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Original Source: yourstory.com

Banking and finance plays an essential role in driving the growth of the Indian economy. In the past few years, we have seen the rise of fintechs and digital wallets, which has led to a massive increase in the financial inclusion of the Indian population, especially in rural areas.

To prevent fraud and money laundering, the BFSI sector needs to comply with KYC norms that were introduced by RBI and are based on the Government of India’s (GOI) PMLA Law of 2002.

Aadhaar-based KYC verification had simplified the process and reduced the time taken by the BFSI sector to on-board customers drastically. But, things changed with the Supreme Court order dated September 26, 2018, declaring the use of Aadhaar-based KYC by private players as unconstitutional.

To overcome this challenge, RBI has introduced Video KYC as an alternate tech-driven mode of KYC in its notification dated January 9, 2020. It is based on the Aadhaar and Other Laws (Amendment) Bill, 2019, which was introduced by the government on June 24, 2019.

video kyc

The RBI amendments state that “with a view to leveraging the digital channels for Customer Identification Process (CIP) by Regulated Entities (REs), the Reserve Bank has decided to permit Video-based Customer Identification Process (V-CIP) as a consent-based alternate method of establishing the customer’s identity, for customer on-boarding”.

Also ReadBanks can use Aadhaar for KYC with customer's consent: RBI

Contactless on-boarding during COVID-19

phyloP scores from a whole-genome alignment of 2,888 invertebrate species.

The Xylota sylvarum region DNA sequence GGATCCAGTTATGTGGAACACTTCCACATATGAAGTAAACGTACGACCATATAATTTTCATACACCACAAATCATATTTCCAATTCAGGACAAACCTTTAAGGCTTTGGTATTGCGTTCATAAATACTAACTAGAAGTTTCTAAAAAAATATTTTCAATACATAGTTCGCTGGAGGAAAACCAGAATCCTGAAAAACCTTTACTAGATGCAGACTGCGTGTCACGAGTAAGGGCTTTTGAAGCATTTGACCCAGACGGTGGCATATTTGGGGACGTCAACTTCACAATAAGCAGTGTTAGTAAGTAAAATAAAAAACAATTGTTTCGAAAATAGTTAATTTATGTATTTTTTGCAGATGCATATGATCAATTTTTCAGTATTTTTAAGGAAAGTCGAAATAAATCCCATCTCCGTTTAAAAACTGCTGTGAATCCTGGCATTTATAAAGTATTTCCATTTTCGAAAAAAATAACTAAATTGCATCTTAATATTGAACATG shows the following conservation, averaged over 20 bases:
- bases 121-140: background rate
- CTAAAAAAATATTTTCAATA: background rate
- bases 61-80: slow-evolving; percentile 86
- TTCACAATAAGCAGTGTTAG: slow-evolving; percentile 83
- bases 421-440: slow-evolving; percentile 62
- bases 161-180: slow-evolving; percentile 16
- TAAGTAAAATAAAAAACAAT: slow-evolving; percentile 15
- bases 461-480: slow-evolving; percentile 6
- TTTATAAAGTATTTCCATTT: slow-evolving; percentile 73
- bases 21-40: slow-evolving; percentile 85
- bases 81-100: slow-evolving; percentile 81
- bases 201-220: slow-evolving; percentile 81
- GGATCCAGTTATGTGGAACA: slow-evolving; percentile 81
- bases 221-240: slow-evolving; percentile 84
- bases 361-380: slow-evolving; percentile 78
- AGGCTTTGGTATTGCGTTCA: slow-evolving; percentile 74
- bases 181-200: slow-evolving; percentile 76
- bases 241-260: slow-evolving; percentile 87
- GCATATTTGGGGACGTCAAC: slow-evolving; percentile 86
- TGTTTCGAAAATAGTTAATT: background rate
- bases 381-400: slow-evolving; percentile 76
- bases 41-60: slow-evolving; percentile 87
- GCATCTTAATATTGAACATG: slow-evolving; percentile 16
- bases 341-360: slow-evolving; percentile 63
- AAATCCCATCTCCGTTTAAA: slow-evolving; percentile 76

Video KYC could prove to be a tremendous boost for private and public banks, lending companies, prepaid wallet players, insurance, financial securities, and non-banking financial institutions. They are now looking for a contactless and paperless customer on-boarding process while still being 100 percent compliant with RBI guidelines.

The Video KYC provision allows bank officials or regulated entities (RE) to remotely verify the customer’s identity using Aadhaar or PAN card. To ensure the integrity of the Video KYC process, RBI encourages REs to adopt AI-driven and face-matching technologies.

However, there are certain guidelines laid by RBI to comply with before initiating this process. The audio-visual interaction is triggered by RE’s domain, and the Video-Based Customer Identification Process (V-CIP) shall then be operated by the officials that are specifically trained for it.

This could significantly reduce the time from a five to seven-day process to three minutes to on-board a customer remotely. It will allow BFSIs, NBFCs, and e-wallets to provide superior customer experience and will reduce on-boarding costs by 90 percent.

Beyond compliance: a competitive differentiator

While Video KYC has enabled banks to ensure compliance with remote on-boarding, customer drop-offs remain the biggest challenge.

To complete the Video KYC process successfully, customers need to have their Aadhaar, PAN card, and other documents to verify the signature handy. It needs a pre-scheduled time and many times banks would need to chase customers to get this KYC interview to happen.

This then becomes an important step in the on-boarding journey and needs to be looked like a sales funnel.

To ensure higher video KYC completion rates, BFSI companies need to put the effort into reminding and scheduling the video KYC recording at the customer’s convenience. Experience would be key here.

Banking and finance companies that can make this process hassle-free for users have the highest chance to reduce drop-offs and on-board more customers.

Let’s say, for example, a bank ABC uses only outbound calls to remind customers to complete their KYC. Another bank DEF uses other non-intrusive channels, like SMS or WhatsApp, to remind customers and even allows them to reschedule KYC recording on the go.

DEF bank gives the control of KYC completion to the customer who can complete the process at his convenience rather than just getting interrupted by a voice reminder of bank ABC.

This superior customer experience can become a competitive advantage for banking and finance companies to acquire more customers and gain a higher market share.

Future of video KYC

Video KYC is here to stay and will become the de facto choice of customer identification.